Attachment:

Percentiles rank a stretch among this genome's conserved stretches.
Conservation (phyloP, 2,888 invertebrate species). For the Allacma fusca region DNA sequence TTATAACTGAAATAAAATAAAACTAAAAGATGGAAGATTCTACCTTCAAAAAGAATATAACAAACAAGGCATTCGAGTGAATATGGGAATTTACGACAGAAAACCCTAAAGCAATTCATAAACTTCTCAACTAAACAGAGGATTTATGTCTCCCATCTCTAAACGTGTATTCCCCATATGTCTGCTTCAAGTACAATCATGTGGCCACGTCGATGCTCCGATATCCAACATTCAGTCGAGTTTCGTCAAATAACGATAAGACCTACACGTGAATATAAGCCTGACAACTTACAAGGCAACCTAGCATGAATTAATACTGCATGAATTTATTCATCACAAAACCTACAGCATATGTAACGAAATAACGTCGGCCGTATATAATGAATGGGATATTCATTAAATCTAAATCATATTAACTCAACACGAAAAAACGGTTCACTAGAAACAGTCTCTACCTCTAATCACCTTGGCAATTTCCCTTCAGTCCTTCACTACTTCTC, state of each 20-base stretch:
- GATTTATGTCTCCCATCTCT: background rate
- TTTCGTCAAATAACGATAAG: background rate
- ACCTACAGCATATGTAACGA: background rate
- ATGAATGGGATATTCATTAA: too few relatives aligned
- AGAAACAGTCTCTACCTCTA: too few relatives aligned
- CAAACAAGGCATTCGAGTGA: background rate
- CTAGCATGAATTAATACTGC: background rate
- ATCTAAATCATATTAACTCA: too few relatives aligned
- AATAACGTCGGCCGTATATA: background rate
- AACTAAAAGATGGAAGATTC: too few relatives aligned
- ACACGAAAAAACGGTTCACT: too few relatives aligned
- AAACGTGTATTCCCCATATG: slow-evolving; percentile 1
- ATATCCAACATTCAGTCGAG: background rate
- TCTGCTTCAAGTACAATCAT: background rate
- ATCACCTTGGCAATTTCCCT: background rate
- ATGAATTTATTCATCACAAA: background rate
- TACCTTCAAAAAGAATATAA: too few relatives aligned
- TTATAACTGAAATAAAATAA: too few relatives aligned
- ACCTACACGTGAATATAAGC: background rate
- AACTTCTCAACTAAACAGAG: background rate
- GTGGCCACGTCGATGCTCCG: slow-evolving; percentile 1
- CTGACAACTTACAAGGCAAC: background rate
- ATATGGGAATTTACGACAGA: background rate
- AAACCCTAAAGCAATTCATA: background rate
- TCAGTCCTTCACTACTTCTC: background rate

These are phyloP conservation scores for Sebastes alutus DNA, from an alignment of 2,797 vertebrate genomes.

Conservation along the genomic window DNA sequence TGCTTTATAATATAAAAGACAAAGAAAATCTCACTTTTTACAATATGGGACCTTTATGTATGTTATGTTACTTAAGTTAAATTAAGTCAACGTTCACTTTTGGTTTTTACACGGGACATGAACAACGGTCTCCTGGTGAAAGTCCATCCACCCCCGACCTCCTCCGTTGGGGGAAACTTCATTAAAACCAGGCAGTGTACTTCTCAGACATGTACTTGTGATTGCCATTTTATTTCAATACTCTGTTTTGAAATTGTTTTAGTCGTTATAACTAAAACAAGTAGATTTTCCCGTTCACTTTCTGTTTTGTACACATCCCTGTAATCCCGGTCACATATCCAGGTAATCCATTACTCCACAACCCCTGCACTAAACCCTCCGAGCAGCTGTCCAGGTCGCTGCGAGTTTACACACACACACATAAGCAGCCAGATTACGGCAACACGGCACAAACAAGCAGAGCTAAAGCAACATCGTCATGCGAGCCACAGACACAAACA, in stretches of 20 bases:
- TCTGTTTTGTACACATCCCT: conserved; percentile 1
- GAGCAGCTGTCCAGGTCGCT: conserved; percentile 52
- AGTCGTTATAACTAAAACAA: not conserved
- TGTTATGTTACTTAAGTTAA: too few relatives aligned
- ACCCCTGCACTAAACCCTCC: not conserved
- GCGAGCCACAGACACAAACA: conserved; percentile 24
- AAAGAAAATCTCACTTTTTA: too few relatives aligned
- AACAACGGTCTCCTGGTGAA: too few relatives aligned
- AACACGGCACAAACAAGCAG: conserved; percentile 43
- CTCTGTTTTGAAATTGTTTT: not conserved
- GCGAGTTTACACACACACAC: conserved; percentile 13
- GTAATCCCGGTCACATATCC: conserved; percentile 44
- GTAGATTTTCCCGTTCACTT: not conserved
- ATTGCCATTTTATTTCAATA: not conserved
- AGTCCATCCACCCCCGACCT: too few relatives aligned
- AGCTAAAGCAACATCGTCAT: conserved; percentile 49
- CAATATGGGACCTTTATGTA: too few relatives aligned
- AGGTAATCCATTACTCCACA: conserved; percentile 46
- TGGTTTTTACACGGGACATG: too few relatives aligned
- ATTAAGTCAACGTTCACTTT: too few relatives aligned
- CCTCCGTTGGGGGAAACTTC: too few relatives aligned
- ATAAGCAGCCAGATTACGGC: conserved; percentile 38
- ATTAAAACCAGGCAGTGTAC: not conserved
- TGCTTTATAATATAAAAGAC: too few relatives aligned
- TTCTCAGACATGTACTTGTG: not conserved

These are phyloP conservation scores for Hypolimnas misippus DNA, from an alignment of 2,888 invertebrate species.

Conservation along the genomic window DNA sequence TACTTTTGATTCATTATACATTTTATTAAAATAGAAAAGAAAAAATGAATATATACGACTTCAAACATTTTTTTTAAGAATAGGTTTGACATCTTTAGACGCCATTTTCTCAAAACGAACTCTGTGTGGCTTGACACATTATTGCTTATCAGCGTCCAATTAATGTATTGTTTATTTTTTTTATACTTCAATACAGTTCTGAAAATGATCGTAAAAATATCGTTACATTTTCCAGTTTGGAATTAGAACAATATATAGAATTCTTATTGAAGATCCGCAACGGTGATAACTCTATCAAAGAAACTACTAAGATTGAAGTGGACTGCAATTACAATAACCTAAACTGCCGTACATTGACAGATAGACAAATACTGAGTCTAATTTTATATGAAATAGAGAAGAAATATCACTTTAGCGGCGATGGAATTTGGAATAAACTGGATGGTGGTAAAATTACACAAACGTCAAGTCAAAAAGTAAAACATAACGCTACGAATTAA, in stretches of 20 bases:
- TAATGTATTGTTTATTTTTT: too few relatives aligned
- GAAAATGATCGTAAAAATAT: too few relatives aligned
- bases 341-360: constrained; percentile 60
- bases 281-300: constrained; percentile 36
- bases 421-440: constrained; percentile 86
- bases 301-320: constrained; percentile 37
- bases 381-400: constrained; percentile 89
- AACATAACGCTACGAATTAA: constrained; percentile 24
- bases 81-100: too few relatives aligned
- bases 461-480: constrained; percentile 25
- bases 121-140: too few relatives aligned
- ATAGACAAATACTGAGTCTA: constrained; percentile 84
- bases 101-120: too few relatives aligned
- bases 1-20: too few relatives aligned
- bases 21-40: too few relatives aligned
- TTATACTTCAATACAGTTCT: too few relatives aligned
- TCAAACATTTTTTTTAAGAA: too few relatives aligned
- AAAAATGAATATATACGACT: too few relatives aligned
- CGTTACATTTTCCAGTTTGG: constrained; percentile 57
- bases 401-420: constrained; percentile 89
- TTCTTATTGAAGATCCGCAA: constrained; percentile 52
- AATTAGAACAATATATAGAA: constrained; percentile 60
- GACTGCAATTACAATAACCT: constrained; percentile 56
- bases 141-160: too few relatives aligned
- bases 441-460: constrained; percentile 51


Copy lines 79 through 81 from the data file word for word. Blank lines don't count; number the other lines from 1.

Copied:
- GACTGCAATTACAATAACCT: constrained; percentile 56
- bases 141-160: too few relatives aligned
- bases 441-460: constrained; percentile 51